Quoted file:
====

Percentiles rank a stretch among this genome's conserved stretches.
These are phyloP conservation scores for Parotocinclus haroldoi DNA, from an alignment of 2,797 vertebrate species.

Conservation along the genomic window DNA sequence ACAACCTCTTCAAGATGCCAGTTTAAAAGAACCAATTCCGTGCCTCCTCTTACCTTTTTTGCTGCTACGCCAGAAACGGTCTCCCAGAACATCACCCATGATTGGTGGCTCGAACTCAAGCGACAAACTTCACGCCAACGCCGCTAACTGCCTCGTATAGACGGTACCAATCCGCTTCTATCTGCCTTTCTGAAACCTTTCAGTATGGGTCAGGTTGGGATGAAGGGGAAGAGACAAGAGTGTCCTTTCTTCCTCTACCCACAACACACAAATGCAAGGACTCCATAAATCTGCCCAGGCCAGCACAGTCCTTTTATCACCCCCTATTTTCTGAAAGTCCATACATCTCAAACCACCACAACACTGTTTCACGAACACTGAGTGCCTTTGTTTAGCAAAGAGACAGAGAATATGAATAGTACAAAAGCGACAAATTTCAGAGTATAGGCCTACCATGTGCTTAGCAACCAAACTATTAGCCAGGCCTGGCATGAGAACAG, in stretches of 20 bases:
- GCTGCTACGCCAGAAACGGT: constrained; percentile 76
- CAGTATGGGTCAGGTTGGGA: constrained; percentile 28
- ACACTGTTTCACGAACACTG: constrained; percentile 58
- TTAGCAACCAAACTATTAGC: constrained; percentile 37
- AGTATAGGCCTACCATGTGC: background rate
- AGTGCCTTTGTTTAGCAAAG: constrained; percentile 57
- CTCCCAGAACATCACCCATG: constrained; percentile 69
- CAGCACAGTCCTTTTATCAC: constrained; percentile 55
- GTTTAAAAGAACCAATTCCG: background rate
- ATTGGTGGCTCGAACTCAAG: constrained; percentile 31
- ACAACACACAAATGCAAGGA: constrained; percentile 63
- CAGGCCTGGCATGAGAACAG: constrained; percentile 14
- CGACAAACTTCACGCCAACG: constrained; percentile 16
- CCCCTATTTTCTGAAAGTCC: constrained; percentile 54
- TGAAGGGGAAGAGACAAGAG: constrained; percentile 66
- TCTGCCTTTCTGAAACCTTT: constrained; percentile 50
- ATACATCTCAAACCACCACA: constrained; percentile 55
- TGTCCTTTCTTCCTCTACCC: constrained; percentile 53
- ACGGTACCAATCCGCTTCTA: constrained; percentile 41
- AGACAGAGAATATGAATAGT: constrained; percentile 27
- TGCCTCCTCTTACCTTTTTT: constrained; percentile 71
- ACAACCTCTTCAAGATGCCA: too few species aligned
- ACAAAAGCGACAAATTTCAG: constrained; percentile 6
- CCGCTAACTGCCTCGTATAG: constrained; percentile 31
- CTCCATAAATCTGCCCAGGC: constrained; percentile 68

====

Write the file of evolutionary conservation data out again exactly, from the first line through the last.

Percentiles rank a stretch among this genome's conserved stretches.
These are phyloP conservation scores for Parotocinclus haroldoi DNA, from an alignment of 2,797 vertebrate species.

Conservation along the genomic window DNA sequence ACAACCTCTTCAAGATGCCAGTTTAAAAGAACCAATTCCGTGCCTCCTCTTACCTTTTTTGCTGCTACGCCAGAAACGGTCTCCCAGAACATCACCCATGATTGGTGGCTCGAACTCAAGCGACAAACTTCACGCCAACGCCGCTAACTGCCTCGTATAGACGGTACCAATCCGCTTCTATCTGCCTTTCTGAAACCTTTCAGTATGGGTCAGGTTGGGATGAAGGGGAAGAGACAAGAGTGTCCTTTCTTCCTCTACCCACAACACACAAATGCAAGGACTCCATAAATCTGCCCAGGCCAGCACAGTCCTTTTATCACCCCCTATTTTCTGAAAGTCCATACATCTCAAACCACCACAACACTGTTTCACGAACACTGAGTGCCTTTGTTTAGCAAAGAGACAGAGAATATGAATAGTACAAAAGCGACAAATTTCAGAGTATAGGCCTACCATGTGCTTAGCAACCAAACTATTAGCCAGGCCTGGCATGAGAACAG, in stretches of 20 bases:
- GCTGCTACGCCAGAAACGGT: constrained; percentile 76
- CAGTATGGGTCAGGTTGGGA: constrained; percentile 28
- ACACTGTTTCACGAACACTG: constrained; percentile 58
- TTAGCAACCAAACTATTAGC: constrained; percentile 37
- AGTATAGGCCTACCATGTGC: background rate
- AGTGCCTTTGTTTAGCAAAG: constrained; percentile 57
- CTCCCAGAACATCACCCATG: constrained; percentile 69
- CAGCACAGTCCTTTTATCAC: constrained; percentile 55
- GTTTAAAAGAACCAATTCCG: background rate
- ATTGGTGGCTCGAACTCAAG: constrained; percentile 31
- ACAACACACAAATGCAAGGA: constrained; percentile 63
- CAGGCCTGGCATGAGAACAG: constrained; percentile 14
- CGACAAACTTCACGCCAACG: constrained; percentile 16
- CCCCTATTTTCTGAAAGTCC: constrained; percentile 54
- TGAAGGGGAAGAGACAAGAG: constrained; percentile 66
- TCTGCCTTTCTGAAACCTTT: constrained; percentile 50
- ATACATCTCAAACCACCACA: constrained; percentile 55
- TGTCCTTTCTTCCTCTACCC: constrained; percentile 53
- ACGGTACCAATCCGCTTCTA: constrained; percentile 41
- AGACAGAGAATATGAATAGT: constrained; percentile 27
- TGCCTCCTCTTACCTTTTTT: constrained; percentile 71
- ACAACCTCTTCAAGATGCCA: too few species aligned
- ACAAAAGCGACAAATTTCAG: constrained; percentile 6
- CCGCTAACTGCCTCGTATAG: constrained; percentile 31
- CTCCATAAATCTGCCCAGGC: constrained; percentile 68